Corbus Awarded US Patent Covering Lenabasum as Potential CF and Fibrotic Disease Treatment

Corbus Awarded US Patent Covering Lenabasum as Potential CF and Fibrotic Disease Treatment
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Corbus Pharmaceuticals has received a patent from the U.S. Patent and Trademark Office covering all compositions that comprise lenabasum and might be used to treat any fibrotic disease, including cystic fibrosis (CF), the company announced in a press release.

This patent (No. 10,085,964) also covers lenabasum in potentially treating dermatomyositis and systemic sclerosis. Previous patents for this investigational therapy pertain to its use in various inflammatory and fibrotic conditions.

Lenabasum (also known as anabasum, JBT-101, or resunab) is a synthetic oral small molecule being developed by Corbus that is aimed at resolving chronic inflammation by binding to a specific receptor (cannabinoid receptor type 2, CB2) on activated immune cells.

Mimicking the effects of endocannabinoids, a natural anti-inflammation mechanism, lenabasum is designed to block inflammation and prevent tissue scarring (fibrosis) without dampening the immune system.

Lenabasum was given orphan drug status as a potential CF treatment by the U.S. Food and Drug Administration (FDA) in 2015 and by the European Medicines Agency in 2016. The FDA also placed lenabasum on fast track to speed its development for CF.

In a Phase 2 study, supported by the Cystic Fibrosis Foundation Therapeutics, researchers evaluated the efficacy and safety of lenabasum in treating 85 CF patients. Data from this clinical trial (NCT02465450) reported a 75% reduction in pulmonary exacerbations (disease worsening) in patients given 20 mg of oral lenabasum twice daily compared with the placebo. Their lung function remained stable as well.

A multicenter Phase 2 trial (NCT03451045) to test the efficacy of lenabasum in 415 cystic fibrosis patients, ages 12 and older, is underway. Also supported by the Cystic Fibrosis Foundation, this international study is evaluating lenabasum’s effectiveness at two doses — 5 mg and 20 mg, twice daily — against a placebo in preventing disease worsening. Treatment will be given for about 28 weeks at sites across the U.S. and in Hungary, and eligible patients are still being recruited. More information is available here.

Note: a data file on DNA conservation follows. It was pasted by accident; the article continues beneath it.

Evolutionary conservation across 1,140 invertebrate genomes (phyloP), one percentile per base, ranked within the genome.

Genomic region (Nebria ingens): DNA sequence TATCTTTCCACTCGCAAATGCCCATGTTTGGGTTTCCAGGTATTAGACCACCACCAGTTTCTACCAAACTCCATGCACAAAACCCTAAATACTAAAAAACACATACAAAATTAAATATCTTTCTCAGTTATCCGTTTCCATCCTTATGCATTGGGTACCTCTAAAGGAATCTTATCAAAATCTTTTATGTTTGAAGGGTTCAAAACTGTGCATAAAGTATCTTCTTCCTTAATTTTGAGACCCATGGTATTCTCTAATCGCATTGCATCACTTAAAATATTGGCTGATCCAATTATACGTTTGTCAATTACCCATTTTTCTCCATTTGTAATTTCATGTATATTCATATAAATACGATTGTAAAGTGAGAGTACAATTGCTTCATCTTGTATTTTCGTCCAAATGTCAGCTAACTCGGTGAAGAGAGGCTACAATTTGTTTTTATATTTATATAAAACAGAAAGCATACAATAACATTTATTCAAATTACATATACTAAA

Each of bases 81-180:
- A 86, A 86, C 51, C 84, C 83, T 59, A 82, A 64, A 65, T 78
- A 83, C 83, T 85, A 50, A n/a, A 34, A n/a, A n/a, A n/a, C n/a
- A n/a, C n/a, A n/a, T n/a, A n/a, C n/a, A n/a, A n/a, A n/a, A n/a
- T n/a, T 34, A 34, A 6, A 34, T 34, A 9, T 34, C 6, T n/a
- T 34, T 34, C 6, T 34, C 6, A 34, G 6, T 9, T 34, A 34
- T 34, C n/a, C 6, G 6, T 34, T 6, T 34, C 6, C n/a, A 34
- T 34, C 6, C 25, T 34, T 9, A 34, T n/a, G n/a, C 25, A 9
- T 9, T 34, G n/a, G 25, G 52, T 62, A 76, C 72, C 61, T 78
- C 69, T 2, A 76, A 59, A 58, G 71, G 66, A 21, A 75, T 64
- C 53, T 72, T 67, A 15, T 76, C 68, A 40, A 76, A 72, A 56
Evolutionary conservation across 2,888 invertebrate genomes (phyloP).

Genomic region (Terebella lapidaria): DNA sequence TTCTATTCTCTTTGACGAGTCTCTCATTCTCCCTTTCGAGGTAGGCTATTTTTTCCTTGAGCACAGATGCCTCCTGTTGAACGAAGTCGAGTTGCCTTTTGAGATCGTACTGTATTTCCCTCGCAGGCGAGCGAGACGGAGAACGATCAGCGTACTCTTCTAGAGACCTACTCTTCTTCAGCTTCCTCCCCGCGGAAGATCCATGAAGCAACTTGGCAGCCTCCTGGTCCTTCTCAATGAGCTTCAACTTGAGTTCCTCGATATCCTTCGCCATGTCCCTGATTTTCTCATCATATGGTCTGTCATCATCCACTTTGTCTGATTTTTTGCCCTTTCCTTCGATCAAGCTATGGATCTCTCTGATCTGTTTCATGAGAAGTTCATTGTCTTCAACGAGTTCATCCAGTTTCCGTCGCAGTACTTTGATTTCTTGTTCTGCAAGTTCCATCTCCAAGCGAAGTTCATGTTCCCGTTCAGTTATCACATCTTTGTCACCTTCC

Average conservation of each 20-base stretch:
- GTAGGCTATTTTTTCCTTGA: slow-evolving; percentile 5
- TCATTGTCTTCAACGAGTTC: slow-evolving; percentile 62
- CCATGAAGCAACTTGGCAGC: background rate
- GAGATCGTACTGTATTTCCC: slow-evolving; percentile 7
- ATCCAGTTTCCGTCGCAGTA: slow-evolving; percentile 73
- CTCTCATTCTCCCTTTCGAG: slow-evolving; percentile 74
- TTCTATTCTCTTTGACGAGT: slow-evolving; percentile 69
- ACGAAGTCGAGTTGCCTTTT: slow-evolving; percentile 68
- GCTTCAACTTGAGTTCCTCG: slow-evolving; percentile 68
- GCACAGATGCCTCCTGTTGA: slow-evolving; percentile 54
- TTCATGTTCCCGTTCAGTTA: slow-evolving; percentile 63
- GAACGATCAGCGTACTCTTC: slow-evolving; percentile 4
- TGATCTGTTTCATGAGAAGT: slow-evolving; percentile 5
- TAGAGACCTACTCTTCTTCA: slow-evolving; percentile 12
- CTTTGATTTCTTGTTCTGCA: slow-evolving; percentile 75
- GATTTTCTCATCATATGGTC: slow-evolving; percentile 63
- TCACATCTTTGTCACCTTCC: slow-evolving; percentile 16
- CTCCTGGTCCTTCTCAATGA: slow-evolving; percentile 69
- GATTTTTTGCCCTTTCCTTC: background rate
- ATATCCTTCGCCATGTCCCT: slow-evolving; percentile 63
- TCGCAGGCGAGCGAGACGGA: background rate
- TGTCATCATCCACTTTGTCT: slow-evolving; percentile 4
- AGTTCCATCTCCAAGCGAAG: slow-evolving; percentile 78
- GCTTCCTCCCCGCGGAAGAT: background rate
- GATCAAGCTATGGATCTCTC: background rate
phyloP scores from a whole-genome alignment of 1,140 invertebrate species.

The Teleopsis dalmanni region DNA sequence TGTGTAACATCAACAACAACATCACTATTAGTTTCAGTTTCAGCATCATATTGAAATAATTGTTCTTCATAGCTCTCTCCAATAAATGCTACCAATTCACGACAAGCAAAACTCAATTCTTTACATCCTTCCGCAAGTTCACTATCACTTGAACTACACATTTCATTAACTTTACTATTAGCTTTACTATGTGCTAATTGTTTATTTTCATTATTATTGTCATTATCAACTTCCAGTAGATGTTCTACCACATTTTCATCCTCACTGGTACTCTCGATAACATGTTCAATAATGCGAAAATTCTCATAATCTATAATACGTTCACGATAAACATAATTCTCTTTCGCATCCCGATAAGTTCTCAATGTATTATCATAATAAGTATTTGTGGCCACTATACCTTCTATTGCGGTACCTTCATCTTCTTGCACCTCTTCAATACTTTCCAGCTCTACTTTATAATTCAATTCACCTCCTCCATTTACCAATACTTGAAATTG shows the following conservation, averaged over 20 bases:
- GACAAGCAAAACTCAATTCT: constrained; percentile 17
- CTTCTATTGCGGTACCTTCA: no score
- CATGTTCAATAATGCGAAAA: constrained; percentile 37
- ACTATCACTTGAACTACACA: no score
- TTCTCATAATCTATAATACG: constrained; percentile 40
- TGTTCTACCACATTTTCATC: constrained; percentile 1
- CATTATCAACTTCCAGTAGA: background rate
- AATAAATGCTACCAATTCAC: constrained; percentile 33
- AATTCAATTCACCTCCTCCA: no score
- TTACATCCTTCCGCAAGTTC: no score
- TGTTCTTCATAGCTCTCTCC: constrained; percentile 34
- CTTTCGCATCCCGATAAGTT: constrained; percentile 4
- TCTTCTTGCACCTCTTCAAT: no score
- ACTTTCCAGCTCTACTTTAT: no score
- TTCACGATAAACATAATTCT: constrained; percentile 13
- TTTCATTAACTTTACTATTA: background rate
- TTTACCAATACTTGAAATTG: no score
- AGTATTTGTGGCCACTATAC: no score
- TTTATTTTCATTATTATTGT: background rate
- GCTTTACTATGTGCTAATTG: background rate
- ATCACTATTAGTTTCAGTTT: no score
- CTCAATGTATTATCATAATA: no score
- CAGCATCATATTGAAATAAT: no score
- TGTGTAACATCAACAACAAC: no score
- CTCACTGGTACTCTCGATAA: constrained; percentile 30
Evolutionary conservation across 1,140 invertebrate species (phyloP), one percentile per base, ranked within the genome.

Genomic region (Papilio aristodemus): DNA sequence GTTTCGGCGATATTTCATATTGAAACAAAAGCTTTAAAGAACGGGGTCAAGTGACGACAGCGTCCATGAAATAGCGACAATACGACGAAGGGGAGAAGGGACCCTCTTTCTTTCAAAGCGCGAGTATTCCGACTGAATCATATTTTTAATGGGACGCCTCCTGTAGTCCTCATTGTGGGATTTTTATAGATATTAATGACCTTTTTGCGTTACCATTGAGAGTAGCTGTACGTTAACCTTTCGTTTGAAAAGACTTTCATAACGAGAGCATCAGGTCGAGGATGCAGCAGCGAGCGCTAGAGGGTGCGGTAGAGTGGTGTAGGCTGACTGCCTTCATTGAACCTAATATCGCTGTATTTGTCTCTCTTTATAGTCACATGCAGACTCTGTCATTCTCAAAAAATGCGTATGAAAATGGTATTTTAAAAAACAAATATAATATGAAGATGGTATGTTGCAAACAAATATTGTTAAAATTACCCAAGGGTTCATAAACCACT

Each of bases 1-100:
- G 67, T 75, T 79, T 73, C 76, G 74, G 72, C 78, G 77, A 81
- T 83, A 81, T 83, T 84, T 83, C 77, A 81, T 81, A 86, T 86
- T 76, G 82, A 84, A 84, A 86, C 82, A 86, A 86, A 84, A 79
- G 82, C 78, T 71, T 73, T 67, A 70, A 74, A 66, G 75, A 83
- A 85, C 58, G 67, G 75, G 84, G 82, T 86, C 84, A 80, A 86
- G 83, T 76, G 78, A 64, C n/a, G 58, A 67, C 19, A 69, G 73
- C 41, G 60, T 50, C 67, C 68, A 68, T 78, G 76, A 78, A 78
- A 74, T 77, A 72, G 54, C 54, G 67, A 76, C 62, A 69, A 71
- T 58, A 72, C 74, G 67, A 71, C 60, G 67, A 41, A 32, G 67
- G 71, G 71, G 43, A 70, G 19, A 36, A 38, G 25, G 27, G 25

Lenabasum is also being tested in other conditions, such as systemic sclerosis (NCT03398837), lupus (NCT03093402), and dermatomyositis (NCT02466243).

The company already holds two patents (9,801,849 and 9,820,964) covering lenabasum’s use in other fibrotic diseases and inflammatory conditions, such as rheumatoid arthritis, lupus, multiple sclerosis, chronic graft rejections, and others.

“The issuance of this third key patent reinforces lenabasum’s unique properties to treat diseases that typically have limited therapeutic options for patients,” Mark Tepper, PhD, president and chief scientific officer of Corbus, said in the release.

Corbus said in its release that the patents provide exclusivity in the U.S. for lenabasum’s potential use through 2034.

Vijaya Iyer is a freelance science writer with BioNews Services. She has contributed content to their several disease-specific websites, including cystic fibrosis, multiple sclerosis, muscular dystrophy, and more. She received her PhD in Microbiology from Kansas State University. Her research focused on molecular biology, bacterial interactions, metabolism, and animal models to study bacterial infections. Following her PhD, Dr. Iyer went on to complete three postdoctoral fellowships at Kansas State University, University of Miami and Temple University. She joined BioNews Services to utilize her scientific background and writing skills to help patients and caregivers remain abreast with important scientific breakthroughs.
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Vijaya Iyer is a freelance science writer with BioNews Services. She has contributed content to their several disease-specific websites, including cystic fibrosis, multiple sclerosis, muscular dystrophy, and more. She received her PhD in Microbiology from Kansas State University. Her research focused on molecular biology, bacterial interactions, metabolism, and animal models to study bacterial infections. Following her PhD, Dr. Iyer went on to complete three postdoctoral fellowships at Kansas State University, University of Miami and Temple University. She joined BioNews Services to utilize her scientific background and writing skills to help patients and caregivers remain abreast with important scientific breakthroughs.
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